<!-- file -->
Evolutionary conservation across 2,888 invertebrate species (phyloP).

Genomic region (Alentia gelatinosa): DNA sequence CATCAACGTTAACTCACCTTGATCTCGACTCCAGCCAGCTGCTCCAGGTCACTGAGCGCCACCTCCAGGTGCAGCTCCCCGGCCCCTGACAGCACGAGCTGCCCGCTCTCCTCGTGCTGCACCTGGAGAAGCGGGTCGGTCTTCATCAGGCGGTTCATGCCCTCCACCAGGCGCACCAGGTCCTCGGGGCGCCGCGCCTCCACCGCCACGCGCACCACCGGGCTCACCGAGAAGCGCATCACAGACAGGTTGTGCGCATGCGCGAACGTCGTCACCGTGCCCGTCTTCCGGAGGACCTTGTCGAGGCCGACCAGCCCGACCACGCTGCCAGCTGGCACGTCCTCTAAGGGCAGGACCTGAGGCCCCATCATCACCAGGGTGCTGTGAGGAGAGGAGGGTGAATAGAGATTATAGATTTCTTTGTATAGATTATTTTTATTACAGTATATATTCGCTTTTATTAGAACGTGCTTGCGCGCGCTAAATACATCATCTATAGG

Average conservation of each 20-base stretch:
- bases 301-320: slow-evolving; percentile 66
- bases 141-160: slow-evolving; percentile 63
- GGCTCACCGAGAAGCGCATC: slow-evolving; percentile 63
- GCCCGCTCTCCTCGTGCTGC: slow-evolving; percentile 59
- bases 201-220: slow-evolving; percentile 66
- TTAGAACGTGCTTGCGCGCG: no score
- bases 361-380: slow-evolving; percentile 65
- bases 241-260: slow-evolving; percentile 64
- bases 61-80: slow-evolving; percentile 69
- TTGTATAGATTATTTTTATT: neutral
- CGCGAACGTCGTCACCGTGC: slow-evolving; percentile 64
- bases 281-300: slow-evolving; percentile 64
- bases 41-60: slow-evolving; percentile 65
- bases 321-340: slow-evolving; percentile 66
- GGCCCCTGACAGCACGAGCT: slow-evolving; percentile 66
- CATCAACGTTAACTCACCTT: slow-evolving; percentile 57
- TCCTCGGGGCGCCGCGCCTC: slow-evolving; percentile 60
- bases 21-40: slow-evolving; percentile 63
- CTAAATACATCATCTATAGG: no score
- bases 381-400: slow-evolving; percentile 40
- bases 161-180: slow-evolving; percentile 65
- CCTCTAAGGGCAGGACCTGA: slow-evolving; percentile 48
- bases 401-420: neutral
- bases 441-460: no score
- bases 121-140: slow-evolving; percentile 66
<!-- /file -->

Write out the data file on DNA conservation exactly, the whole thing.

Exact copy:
Evolutionary conservation across 2,888 invertebrate species (phyloP).

Genomic region (Alentia gelatinosa): DNA sequence CATCAACGTTAACTCACCTTGATCTCGACTCCAGCCAGCTGCTCCAGGTCACTGAGCGCCACCTCCAGGTGCAGCTCCCCGGCCCCTGACAGCACGAGCTGCCCGCTCTCCTCGTGCTGCACCTGGAGAAGCGGGTCGGTCTTCATCAGGCGGTTCATGCCCTCCACCAGGCGCACCAGGTCCTCGGGGCGCCGCGCCTCCACCGCCACGCGCACCACCGGGCTCACCGAGAAGCGCATCACAGACAGGTTGTGCGCATGCGCGAACGTCGTCACCGTGCCCGTCTTCCGGAGGACCTTGTCGAGGCCGACCAGCCCGACCACGCTGCCAGCTGGCACGTCCTCTAAGGGCAGGACCTGAGGCCCCATCATCACCAGGGTGCTGTGAGGAGAGGAGGGTGAATAGAGATTATAGATTTCTTTGTATAGATTATTTTTATTACAGTATATATTCGCTTTTATTAGAACGTGCTTGCGCGCGCTAAATACATCATCTATAGG

Average conservation of each 20-base stretch:
- bases 301-320: slow-evolving; percentile 66
- bases 141-160: slow-evolving; percentile 63
- GGCTCACCGAGAAGCGCATC: slow-evolving; percentile 63
- GCCCGCTCTCCTCGTGCTGC: slow-evolving; percentile 59
- bases 201-220: slow-evolving; percentile 66
- TTAGAACGTGCTTGCGCGCG: no score
- bases 361-380: slow-evolving; percentile 65
- bases 241-260: slow-evolving; percentile 64
- bases 61-80: slow-evolving; percentile 69
- TTGTATAGATTATTTTTATT: neutral
- CGCGAACGTCGTCACCGTGC: slow-evolving; percentile 64
- bases 281-300: slow-evolving; percentile 64
- bases 41-60: slow-evolving; percentile 65
- bases 321-340: slow-evolving; percentile 66
- GGCCCCTGACAGCACGAGCT: slow-evolving; percentile 66
- CATCAACGTTAACTCACCTT: slow-evolving; percentile 57
- TCCTCGGGGCGCCGCGCCTC: slow-evolving; percentile 60
- bases 21-40: slow-evolving; percentile 63
- CTAAATACATCATCTATAGG: no score
- bases 381-400: slow-evolving; percentile 40
- bases 161-180: slow-evolving; percentile 65
- CCTCTAAGGGCAGGACCTGA: slow-evolving; percentile 48
- bases 401-420: neutral
- bases 441-460: no score
- bases 121-140: slow-evolving; percentile 66